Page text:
I decided last weekend to see Don’t Worry Darling in its most favorable setting — a theater adjacent to the Palm Springs temples of modernism where it was shot.

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The ticket buyers, mostly young and female, seemed hopeful of re-connecting with the convivial overachievers from Booksmart but instead were introduced to Florence Pugh from Lady Macbeth; Chris Pine from Star Trek; and Styles, who not long ago had packed the L.A. Forum.

The plot of Don’t Worry called for the females to be chic and subservient toward the male automatons who paraded off each day to their mysterious office. But not really: The actors were all playing multiple characters in a Fellini-like parade of simulcasts. The only overlap was a black-and-white synchronized dancing scene aimed perhaps at anchoring the audience in a verifiable reality.

“Who is Olivia Wilde trying to become?” asked one of the young moviegoers at my screening. Booksmart suggested the flinty humor of May, whose reputation seemed to coalesce on A New Leaf with Walter Matthau.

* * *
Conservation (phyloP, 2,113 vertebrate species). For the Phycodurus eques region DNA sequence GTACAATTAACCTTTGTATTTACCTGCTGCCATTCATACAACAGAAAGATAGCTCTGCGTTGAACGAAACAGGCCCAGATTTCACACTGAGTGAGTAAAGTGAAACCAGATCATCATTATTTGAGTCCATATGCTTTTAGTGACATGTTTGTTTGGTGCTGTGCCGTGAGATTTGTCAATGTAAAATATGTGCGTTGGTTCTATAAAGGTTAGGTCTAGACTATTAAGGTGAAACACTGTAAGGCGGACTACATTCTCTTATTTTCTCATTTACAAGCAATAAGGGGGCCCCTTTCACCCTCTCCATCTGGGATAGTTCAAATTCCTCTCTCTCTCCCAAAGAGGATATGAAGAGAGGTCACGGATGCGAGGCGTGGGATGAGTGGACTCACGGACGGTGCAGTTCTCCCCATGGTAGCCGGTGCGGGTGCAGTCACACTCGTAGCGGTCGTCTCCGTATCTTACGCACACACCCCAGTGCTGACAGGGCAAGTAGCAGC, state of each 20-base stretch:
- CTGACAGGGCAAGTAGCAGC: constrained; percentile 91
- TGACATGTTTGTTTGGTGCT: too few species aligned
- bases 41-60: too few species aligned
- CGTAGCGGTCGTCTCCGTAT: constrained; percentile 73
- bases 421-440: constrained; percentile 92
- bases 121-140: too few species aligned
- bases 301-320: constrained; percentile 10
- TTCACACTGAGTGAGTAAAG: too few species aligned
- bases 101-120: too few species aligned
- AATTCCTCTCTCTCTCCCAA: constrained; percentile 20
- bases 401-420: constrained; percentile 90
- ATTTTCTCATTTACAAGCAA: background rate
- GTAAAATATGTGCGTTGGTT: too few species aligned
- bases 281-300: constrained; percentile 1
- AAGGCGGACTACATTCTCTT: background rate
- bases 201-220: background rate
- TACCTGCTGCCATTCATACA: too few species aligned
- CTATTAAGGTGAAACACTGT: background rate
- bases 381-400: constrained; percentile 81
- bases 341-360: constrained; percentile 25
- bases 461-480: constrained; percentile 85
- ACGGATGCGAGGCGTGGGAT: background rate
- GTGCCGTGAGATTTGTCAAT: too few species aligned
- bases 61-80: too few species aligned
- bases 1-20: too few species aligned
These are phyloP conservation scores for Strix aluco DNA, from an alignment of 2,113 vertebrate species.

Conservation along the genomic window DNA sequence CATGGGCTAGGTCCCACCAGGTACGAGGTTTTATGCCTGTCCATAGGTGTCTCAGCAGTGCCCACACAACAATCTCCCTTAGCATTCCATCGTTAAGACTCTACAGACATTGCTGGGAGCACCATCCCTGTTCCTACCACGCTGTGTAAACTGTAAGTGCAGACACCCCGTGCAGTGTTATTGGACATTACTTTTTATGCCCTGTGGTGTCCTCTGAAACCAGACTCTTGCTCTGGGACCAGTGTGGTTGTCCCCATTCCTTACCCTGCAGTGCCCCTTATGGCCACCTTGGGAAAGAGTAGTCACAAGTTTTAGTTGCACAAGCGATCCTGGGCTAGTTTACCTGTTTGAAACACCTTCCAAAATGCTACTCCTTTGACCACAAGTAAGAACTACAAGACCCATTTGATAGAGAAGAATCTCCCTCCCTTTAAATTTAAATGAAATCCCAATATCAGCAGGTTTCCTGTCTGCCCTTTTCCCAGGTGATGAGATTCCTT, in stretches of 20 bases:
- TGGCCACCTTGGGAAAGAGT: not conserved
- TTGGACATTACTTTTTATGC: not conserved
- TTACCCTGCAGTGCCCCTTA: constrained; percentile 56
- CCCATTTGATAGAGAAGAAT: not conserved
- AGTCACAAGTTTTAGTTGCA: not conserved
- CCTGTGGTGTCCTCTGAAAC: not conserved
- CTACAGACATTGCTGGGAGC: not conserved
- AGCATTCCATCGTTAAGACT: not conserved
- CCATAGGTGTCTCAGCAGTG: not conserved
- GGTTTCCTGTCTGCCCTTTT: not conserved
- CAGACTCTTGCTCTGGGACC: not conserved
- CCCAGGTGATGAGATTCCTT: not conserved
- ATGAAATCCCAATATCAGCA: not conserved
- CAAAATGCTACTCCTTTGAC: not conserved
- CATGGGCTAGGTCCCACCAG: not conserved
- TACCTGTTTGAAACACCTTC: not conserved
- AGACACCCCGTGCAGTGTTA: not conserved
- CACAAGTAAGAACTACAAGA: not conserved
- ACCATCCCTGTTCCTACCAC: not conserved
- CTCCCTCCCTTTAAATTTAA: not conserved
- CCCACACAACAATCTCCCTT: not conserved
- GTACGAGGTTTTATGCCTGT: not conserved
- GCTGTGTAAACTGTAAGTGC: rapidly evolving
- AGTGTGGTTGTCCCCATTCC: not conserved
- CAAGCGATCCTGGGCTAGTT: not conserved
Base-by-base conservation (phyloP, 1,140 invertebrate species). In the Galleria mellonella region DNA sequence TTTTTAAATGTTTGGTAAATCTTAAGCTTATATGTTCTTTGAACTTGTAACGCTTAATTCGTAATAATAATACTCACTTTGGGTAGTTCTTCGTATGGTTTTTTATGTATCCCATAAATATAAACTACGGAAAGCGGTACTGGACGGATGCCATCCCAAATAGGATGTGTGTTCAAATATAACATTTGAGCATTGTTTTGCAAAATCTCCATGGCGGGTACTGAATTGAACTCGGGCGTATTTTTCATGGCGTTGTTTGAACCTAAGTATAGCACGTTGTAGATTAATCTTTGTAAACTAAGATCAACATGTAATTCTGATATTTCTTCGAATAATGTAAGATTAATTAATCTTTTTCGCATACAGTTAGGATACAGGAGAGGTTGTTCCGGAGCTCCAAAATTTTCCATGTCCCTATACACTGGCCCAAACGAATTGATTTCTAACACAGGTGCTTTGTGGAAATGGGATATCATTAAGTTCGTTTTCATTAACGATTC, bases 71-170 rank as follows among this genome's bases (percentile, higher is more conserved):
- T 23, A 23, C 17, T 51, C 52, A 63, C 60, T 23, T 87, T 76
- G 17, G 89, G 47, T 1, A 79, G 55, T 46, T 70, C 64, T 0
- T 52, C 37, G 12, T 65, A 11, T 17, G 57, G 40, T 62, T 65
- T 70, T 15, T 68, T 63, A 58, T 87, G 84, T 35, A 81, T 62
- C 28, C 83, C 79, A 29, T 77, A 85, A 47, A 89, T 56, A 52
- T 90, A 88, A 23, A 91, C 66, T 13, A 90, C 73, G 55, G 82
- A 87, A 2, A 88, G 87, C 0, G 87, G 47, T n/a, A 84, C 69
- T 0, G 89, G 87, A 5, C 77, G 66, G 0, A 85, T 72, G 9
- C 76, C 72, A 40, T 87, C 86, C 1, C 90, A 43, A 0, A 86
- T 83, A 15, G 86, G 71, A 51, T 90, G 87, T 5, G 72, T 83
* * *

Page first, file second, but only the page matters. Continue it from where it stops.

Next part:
But then May responded to the persuasions of Warren Beatty and Dustin Hoffman to make a dark road movie set in the Middle East. The two stars of Ishtar were cast as lovable lounge singers who, it turned out, were devious and narcissistic. The laughs were lost in a confusing plot involving the CIA and a Mideast revolution.

A prickly performer who left a trail of litigation at Paramount over editing disagreements, and also disliked dealing with the media, May nonetheless could afford a high-profile flop like Ishtar. She’d established a brilliant comedic presence working with Mike Nichols.

But Wilde‘s cinematic identity seems more ambiguous in the wake of Don’t Worry Darling — a confusion compounded by the Instagram ubiquity of her co-stars.

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The tyranny of the social media may hype opening-weekend box office results, but does it subtly undermine the professional stature of filmmakers?